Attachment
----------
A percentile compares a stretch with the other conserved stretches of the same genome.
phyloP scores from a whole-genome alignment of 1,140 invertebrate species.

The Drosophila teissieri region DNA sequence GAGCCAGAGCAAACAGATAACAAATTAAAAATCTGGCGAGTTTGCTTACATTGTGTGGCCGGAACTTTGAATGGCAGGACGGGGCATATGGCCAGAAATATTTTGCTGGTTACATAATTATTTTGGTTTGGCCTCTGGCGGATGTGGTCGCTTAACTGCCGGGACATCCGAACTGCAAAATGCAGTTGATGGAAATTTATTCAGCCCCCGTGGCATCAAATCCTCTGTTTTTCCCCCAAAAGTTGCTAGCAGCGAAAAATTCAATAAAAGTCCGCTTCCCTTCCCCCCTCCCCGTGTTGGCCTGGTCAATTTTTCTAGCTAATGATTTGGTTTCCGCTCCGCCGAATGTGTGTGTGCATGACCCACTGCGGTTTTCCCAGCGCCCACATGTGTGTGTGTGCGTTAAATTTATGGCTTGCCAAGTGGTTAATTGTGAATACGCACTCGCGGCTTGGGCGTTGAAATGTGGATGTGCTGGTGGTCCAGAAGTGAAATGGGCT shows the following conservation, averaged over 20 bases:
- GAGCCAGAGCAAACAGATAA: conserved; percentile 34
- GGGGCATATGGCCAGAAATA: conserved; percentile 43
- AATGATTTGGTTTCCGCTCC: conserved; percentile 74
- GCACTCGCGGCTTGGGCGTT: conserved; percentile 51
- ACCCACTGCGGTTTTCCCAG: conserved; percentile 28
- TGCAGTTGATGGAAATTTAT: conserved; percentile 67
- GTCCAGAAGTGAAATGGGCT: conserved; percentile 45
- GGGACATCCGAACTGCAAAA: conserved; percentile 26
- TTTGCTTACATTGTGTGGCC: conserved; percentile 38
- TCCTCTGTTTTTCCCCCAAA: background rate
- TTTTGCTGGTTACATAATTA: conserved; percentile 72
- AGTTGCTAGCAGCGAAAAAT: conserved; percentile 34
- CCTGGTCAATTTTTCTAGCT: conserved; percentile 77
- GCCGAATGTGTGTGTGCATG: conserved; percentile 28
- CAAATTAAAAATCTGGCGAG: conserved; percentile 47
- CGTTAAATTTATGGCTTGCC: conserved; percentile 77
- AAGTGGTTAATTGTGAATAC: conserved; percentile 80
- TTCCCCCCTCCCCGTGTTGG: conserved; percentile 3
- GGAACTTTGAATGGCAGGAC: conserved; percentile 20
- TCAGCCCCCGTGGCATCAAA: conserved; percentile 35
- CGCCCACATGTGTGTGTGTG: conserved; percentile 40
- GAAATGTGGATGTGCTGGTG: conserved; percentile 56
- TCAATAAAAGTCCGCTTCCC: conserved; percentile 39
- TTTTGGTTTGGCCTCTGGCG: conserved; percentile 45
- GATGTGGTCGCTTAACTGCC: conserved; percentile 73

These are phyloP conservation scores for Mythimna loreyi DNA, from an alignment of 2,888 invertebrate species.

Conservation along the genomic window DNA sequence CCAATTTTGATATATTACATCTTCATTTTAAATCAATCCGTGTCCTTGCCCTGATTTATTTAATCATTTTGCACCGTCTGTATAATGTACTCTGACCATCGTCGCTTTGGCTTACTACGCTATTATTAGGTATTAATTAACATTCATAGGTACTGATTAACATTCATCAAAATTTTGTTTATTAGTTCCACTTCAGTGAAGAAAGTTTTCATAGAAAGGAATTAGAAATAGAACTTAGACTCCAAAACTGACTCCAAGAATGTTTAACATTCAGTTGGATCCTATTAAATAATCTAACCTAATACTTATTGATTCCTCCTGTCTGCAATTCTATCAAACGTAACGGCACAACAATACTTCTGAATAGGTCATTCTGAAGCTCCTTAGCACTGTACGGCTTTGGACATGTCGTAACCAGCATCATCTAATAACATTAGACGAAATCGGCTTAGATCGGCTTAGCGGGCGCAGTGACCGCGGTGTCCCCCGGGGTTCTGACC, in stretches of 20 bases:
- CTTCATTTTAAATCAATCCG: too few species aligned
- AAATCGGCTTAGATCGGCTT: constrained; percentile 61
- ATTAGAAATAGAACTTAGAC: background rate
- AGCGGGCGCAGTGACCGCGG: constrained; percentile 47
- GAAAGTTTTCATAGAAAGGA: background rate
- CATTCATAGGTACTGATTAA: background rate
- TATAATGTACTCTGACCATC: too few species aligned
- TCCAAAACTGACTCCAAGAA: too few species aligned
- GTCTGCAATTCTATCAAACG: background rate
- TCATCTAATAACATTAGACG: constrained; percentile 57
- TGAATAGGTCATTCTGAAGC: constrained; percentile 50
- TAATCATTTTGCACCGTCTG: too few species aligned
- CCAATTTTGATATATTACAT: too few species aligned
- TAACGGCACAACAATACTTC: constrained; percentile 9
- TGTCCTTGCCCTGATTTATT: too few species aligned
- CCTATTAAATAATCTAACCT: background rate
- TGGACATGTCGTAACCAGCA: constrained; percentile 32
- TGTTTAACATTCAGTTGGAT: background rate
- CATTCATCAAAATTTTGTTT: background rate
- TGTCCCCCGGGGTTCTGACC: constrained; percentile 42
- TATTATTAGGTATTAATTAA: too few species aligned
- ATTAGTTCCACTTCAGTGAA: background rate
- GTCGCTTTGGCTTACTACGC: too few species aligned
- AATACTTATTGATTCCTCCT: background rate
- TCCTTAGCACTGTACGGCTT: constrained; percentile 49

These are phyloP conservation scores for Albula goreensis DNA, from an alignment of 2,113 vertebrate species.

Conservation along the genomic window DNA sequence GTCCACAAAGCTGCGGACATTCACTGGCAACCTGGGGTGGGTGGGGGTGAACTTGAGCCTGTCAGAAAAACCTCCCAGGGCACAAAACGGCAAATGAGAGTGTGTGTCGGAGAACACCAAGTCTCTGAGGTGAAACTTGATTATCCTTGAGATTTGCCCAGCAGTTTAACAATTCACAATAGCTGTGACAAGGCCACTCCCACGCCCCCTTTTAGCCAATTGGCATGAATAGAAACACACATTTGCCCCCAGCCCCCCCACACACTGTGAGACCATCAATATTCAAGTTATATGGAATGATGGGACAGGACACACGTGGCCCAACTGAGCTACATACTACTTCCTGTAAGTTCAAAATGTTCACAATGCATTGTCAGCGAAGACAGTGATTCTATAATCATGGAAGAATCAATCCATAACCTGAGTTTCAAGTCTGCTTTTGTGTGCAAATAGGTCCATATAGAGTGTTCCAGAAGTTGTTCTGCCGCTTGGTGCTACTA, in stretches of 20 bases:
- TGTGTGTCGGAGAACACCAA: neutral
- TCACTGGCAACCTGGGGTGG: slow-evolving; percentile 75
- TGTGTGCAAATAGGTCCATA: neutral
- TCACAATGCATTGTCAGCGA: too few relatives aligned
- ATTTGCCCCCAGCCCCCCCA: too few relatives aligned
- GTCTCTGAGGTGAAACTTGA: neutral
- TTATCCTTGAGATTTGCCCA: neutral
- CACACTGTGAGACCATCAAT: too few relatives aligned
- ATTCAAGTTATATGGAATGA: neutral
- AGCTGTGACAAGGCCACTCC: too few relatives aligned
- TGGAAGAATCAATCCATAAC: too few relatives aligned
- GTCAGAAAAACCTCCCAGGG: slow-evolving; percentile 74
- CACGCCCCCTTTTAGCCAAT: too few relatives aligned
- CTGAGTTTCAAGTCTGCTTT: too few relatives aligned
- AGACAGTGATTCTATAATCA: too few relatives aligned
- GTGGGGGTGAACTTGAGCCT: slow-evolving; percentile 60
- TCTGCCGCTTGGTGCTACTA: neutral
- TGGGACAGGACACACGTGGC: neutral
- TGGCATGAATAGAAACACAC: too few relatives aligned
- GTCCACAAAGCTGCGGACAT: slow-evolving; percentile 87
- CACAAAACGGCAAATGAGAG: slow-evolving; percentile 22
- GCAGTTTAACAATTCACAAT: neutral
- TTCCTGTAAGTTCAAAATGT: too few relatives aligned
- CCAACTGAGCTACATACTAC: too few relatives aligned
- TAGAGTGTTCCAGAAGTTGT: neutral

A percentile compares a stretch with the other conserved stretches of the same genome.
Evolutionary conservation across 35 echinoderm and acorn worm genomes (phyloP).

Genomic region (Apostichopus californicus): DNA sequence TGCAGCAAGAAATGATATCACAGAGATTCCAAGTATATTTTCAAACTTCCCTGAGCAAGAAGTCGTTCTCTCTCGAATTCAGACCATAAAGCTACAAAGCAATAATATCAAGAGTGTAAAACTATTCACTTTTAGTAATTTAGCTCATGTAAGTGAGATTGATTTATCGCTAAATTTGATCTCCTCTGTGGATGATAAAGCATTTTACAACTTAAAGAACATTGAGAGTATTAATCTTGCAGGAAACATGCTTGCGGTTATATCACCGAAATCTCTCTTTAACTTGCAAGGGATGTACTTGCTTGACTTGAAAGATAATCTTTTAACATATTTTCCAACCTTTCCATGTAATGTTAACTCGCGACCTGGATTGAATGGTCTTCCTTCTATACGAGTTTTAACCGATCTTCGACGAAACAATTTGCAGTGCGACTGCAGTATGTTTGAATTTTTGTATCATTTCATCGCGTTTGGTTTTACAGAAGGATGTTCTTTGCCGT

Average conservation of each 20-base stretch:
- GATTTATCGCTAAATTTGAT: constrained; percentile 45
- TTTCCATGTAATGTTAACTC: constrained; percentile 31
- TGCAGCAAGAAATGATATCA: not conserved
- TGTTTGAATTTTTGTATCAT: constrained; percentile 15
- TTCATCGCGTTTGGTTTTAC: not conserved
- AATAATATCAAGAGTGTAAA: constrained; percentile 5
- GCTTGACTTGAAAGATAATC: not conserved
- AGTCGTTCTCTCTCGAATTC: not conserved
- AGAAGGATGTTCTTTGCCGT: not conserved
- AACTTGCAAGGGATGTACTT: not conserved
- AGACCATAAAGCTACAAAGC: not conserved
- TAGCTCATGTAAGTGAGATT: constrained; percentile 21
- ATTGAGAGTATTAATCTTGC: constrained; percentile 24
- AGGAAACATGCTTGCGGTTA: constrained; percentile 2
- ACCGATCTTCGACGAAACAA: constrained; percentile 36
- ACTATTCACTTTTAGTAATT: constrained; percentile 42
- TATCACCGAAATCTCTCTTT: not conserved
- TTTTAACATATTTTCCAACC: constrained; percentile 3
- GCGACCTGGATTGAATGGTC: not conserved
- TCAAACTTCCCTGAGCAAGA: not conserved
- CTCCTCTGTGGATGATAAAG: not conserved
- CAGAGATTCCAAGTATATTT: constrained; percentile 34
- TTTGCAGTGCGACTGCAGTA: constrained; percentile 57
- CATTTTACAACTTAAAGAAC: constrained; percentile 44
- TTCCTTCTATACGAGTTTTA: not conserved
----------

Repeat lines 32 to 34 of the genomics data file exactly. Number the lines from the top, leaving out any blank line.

- AAATCGGCTTAGATCGGCTT: constrained; percentile 61
- ATTAGAAATAGAACTTAGAC: background rate
- AGCGGGCGCAGTGACCGCGG: constrained; percentile 47